If you are considering working with a life coach, a good first step is to understand the difference between coaching, consulting, mentoring, and therapy. Each has a distinct and important function, and each may become valuable to you at different times in your life. It is also possible that you can work with all of these individuals – or a combination of them – at once. 

Here’s my story to provide some context. When I was an executive director of a nonprofit, I needed all the help I could get. (If you’ve ever led a business or organization, I’m sure you can relate.) 

There I was, buried in the demands and expectations of the job. I felt like I needed to be 10 people at once, and each of them required more strength and stamina than I had alone. Board wrangling, fundraising, accounting, human resources – it all landed in my lap eventually. 

I needed a support team, so I set out to build one. 

A number of consultants helped me with technical aspects of the organization, including growing our fundraising and streamlining our business systems. Mentors gave me perspective and quick hits of guidance from their shared experience in the sector. A therapist guided me in sorting out some tricky aspects of my personal relationships at that time. And my coach helped me develop the kind of leadership – and Iife – I wanted for me

(Also my friends let me commiserate about stress, my trainer held me accountable for keeping up with workouts, and my family reminded me to have fun and relax.)

We were a well-oiled machine, so to speak.

Can you relate to the demands on your life? Or are you in a place where you need support but don’t yet know what kind? Let’s take a deeper look at your options. Oh, and keep in mind, this isn’t a definitive guide but a helpful primer to get you started.

What is coaching?

Life coaching is what I do. It’s a relatively new and quickly growing profession, and it is the influence I didn’t know was missing from my life for years.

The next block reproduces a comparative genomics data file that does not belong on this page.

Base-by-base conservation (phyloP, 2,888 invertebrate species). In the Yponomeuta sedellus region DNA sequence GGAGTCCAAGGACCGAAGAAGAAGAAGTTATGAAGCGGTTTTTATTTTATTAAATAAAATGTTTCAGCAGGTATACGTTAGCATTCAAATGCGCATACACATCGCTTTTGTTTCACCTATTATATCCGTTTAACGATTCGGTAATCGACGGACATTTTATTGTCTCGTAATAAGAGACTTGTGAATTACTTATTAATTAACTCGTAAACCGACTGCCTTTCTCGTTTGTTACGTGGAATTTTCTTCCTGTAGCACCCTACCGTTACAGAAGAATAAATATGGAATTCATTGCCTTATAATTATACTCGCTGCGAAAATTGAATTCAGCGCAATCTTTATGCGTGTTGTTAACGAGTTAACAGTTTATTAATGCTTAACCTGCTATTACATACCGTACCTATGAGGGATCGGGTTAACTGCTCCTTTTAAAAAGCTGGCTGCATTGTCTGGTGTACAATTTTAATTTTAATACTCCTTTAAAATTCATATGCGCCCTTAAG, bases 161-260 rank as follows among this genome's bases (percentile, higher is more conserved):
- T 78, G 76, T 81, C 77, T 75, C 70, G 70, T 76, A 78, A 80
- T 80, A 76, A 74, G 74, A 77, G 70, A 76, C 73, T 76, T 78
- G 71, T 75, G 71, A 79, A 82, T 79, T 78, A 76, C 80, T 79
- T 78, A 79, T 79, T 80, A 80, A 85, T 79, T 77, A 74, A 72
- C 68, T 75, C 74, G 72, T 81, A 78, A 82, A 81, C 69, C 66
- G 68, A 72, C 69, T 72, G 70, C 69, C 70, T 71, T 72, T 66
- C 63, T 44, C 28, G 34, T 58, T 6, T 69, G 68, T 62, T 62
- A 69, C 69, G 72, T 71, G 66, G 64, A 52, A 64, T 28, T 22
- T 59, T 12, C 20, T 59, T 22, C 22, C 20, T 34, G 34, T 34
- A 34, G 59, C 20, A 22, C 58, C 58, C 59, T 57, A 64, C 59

A coach works with a client to articulate and achieve their goals, but one’s goals aren’t held apart from life – we don’t address them in a vacuum. A coach will work with a client to look at the entire beautiful and complex picture, hence the descriptor “life” in front of “coach.”

Coaches support people who may be going through a career or life transition, seeking to fulfill a secret dream, desiring to spend more time and energy on what matters to them, or even determining what the purpose of their life is.

They provide support by asking provocative questions, offering challenges or brainstorming, providing the structure and focus to stay in action, and serving as an accountability partner to progress. 

What is consulting?

Consulting is a fancy word for problem solving. A consultant generally has a narrow focus, a finite perspective, and a particular technical skill set that is exceptionally developed.

Consultants support people who need subject matter experts. Maybe you need a marketing plan. You need help with technology. You need a better accounting system. Distinct from a freelancer – to whom you would assign work – the consultant helps you define the scope of the problem and come up with the solutions together.

Consultants provide support by analyzing needs and creating a strategy or plan. Sometimes you may be technically capable of doing the work, but you don’t have the time or resources. In this way, consultants can fill in organizational gaps.


What is mentoring?